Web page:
LITTLE ROCK — Ten more people in Arkansas have died from the illness caused by the coronavirus, the state health department said Tuesday as 595 more people tested positive for the virus.
The department reported at least 16,678 people have tested positive for the virus that causes COVID-19 since the coronavirus outbreak began in March. That is an increase over the 16,083 reported Monday. The department said 5,221 of those cases are active, meaning they don't include those who have died or recovered.
The true number of cases is likely higher because many people have not been tested, and studies suggest people can be infected and not feel sick.
Tuesday marks the second time in less than a week Arkansas has reached its high in deaths over a one-day period. The department said 237 people have died from COVID-19 since the outbreak began in March.
“These are challenging numbers that you see that continue to challenge our state that we have to continue to work hard to address," Gov. Asa Hutchinson said.
Hutchinson and the state's top health official continued urging people to wear masks in public and follow social distancing guidelines to slow the virus' spread. Hutchinson, however, has resisted calls to institute a statewide mandate on wearing masks.
Dr. Nathaniel Smith, Arkansas' health secretary, said his agency gets emails regularly about people not following guidelines but the state needs residents to remind each other.
“I can't be in every place at one time and we can't have public health looking over the shoulders of everyone all the time," Smith said. “But we can all be reminders to one another, not in a way that's harassing but in a way that helps to support our community efforts to protect one another against COVID-19."
The number of people hospitalized from the virus rose by 11 to 248 people.
Arkansas' virus cases have been on a dramatic upswing since last month, when the state began allowing businesses that closed because of the pandemic to reopen. The number of active cases has more than triple since Memorial Day, while hospitalizations have increased 150%.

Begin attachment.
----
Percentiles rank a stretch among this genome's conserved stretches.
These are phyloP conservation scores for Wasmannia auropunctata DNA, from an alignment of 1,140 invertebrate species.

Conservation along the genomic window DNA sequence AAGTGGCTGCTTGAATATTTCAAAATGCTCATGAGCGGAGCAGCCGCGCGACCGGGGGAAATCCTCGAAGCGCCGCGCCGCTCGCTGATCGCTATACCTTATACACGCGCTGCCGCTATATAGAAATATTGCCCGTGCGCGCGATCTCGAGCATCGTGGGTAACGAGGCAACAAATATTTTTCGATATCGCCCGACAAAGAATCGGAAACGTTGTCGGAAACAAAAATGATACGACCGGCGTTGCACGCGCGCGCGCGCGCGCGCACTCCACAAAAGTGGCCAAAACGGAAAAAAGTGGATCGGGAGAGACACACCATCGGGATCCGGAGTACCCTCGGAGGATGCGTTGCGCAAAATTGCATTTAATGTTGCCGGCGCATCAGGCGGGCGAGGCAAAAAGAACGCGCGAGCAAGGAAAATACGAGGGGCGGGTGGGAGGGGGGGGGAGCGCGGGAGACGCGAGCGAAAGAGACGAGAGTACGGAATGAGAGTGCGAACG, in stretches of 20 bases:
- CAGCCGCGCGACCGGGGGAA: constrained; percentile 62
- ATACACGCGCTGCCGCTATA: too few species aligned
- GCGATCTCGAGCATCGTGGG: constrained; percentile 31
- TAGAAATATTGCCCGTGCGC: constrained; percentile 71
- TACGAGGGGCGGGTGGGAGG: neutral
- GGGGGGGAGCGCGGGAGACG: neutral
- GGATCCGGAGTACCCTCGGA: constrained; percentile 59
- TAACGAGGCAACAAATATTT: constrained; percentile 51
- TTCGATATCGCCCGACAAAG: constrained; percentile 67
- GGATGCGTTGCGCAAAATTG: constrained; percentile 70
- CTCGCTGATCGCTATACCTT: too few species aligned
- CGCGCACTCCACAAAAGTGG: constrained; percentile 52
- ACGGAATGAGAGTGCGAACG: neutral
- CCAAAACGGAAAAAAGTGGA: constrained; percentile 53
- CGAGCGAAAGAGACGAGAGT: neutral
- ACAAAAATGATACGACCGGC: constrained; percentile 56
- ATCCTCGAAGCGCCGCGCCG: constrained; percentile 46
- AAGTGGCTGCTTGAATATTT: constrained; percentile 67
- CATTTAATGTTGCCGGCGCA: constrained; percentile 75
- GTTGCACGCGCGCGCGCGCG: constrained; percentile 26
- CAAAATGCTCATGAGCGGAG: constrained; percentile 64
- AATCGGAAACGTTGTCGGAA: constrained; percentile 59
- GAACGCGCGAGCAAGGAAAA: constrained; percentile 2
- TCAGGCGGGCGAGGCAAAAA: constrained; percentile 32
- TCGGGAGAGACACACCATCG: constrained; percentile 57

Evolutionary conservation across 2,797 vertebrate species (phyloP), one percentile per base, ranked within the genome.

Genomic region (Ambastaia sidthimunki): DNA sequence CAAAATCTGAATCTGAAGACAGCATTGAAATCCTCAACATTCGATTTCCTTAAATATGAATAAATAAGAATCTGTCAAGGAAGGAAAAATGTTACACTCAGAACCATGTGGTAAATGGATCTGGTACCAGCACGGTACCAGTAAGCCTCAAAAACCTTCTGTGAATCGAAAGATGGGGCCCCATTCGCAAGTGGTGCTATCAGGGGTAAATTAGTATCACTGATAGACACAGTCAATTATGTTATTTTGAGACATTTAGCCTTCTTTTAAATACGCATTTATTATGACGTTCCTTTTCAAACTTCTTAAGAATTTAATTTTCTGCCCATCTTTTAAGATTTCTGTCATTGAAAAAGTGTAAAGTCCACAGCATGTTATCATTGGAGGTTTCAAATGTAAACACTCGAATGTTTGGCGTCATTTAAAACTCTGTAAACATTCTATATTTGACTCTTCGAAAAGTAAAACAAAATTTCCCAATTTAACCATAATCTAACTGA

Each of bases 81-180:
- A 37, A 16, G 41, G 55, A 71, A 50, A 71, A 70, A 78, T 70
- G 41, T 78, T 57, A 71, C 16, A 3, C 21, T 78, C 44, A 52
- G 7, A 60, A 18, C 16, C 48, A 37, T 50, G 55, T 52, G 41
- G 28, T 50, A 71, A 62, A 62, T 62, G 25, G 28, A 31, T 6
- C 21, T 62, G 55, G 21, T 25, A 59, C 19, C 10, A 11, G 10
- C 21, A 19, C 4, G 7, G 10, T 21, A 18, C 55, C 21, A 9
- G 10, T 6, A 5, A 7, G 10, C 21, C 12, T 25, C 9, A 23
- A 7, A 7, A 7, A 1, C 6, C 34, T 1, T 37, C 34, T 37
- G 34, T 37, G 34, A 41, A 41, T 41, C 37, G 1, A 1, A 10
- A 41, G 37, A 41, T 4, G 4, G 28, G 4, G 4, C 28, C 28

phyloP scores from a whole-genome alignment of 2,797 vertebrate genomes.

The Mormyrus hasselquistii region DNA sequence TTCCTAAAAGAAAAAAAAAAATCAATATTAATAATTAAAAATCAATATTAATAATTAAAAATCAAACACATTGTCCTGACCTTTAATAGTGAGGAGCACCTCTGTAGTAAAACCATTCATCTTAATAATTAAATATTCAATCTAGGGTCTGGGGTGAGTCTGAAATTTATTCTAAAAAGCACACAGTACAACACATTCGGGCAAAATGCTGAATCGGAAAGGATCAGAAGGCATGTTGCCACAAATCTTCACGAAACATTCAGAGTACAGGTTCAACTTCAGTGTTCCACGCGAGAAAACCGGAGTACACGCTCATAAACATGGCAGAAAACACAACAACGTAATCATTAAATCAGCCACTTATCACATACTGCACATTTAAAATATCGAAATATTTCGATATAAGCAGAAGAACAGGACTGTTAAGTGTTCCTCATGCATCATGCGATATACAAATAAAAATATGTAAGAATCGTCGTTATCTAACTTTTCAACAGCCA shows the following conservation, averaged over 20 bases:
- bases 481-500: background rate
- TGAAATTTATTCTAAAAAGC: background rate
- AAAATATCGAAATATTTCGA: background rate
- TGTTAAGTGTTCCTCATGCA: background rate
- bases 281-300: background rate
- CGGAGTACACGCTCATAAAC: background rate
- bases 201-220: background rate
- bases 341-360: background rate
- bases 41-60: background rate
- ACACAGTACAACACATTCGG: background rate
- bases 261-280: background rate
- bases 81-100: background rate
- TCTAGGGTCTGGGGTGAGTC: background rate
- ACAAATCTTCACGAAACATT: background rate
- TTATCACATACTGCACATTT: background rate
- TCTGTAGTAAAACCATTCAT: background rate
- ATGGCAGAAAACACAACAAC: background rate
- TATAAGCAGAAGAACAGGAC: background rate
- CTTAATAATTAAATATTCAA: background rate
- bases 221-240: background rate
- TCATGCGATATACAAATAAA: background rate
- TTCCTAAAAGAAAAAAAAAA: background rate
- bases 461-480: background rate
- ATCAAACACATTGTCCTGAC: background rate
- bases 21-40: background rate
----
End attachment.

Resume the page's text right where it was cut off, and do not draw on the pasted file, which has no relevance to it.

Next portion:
Smith said 212 of the new cases come from a state prison in Malvern and the Benton County jail in northwest Arkansas.
Three Pulaski County residents on Tuesday also asked a state judge to declare that fear of contracting COVID-19 is a valid excuse for voting absentee. The lawsuit also seeks to require the state to conduct a public information campaign about the new rules if their request is granted.
If the state doesn't act now to allow COVID concerns as an excuse or allow no-excuse absentee voting, the lawsuit said, “then it will be too late and Arkansas voters will be forced to choose between their health and their fundamental right to vote."
State law currently only allows absentee ballots due to illness, physical disability or the voter being unavoidably absent. Hutchinson waived the requirement for a primary runoff in April because of the pandemic, but has not said whether he'll do the same for this year's election.
Secretary of State John Thurston, named as the defendant in the case, said county election officials have told his office they believe the current system will be adequate in the November election.
“Our office will continue to work with each county to provide supplies and resources to ensure that the upcoming presidential election is safe and secure," Thurston said in a statement.
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